7. In considering the drafting of City Plan 3, assumably in 2013-14, it would be impossible to consider the site as not being used for “any other open space function.” It was a major venue in the West End Festival. It had won numerous awards. Local schools and nurseries were using the site regularly. Regular events and activities were being hosted by local volunteers. Raised bed allotments were in use. Local citizens used the site for informal recreation.
8. Finally, neither in 2007 nor now, could the site be construed to consist of red blaes pitches. The site was/is grassed over, containing hundreds of trees in many areas sufficiently tall and thick to be referred to as woodland. As such, the refurbishing of the North Kelvinside pitches using the receipt from the sale of this site cannot satisfy the precedent set by the refusal of the Miller Homes application in 1996 – that the local community should be properly compensated for the loss of this open space. Refurbished sports pitches already available to the community cannot be considered as a like-for-like replacement for a unique wild green educational and community space.
On the basis, therefore, of the Council’s failures to exercise its own Sports Pitch Strategy correctly and to recognise the site’s radically altered function for the local community, we call on the Reporter to remove H023 from the local development plan and to redesignate the site on the Glasgow Open Space map as Natural/Semi-natural Green Space or Permanent Green Space.
Wider Concerns with the Planning Authority’s response to our objections to H023
We are surprised that a large proportion of the planning authority’s response justifies the appropriateness of a single planning application live on the site – from New City Vision – and the Council’s intention for building on the site. We understand that the development of a City Plan lays the planning context within which individual applications should be considered. Indeed, the planning authority has rejected a number of our objections to the H023 designation on exactly this basis – that they would be addressed via the planning application process.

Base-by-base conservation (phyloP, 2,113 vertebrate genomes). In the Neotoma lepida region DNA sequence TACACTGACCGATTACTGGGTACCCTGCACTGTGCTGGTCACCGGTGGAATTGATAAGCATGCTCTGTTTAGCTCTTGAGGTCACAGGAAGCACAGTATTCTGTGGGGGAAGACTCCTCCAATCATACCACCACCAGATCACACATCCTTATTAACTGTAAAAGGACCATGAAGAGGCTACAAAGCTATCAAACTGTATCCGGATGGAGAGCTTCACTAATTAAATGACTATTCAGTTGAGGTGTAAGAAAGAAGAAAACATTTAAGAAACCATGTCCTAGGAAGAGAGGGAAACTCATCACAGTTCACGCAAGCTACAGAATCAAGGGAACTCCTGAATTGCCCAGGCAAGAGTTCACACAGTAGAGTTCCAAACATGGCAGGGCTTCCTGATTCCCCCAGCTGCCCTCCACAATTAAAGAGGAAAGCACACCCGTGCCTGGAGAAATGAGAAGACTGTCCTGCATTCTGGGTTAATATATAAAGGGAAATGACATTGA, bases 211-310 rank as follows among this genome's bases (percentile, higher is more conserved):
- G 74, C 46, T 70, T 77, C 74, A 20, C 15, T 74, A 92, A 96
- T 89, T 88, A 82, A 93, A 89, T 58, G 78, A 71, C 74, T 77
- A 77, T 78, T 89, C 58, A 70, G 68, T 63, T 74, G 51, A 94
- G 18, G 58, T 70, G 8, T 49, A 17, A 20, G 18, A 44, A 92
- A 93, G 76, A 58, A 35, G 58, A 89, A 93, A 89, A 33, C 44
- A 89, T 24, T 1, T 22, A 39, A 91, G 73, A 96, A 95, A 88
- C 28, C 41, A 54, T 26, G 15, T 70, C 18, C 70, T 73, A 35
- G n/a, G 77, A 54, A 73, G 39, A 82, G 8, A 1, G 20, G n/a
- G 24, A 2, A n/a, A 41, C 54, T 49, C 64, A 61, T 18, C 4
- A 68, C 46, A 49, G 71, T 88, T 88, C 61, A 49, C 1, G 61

On this point, we reject the view that some issues can be left to the planning process. The current density of existing housing in this area can only rise, not fall, and so should be used during the development of a City Plan to determine whether additional housing in this area will have an effect on traffic, local services, pollution, and conservation areas. As noted already, the Inquiry Reporter for the Miller Homes appeal remarked in his point 13 that “with an increasing population, the current proposal will remove a valuable community resource.” That was in 1996. In the last five years, the local population has or will be significantly increased again, with the Queen Margaret Appartments development, the Oban Drive development, building on the old BBC site just off Queen Margaret Drive and the recent planning application on the site of the old North Kelvinside church on Kelbourne Street. No additional community resource provision has come with any of these developments.
The planning authority repeatedly uses the argument that the site has been on the housing land supply list since 1995, when the Council noted the land as surplus to requirements. However, the development of a City Plan should not depend solely on precedent, but, as argued above, on the prevailing needs and wishes of the community and the surrounding area at the time of development.
Additional arguments in the Inquiry Reporter’s rejection of the Miller Homes appeal have been overlooked by the planning authority in their response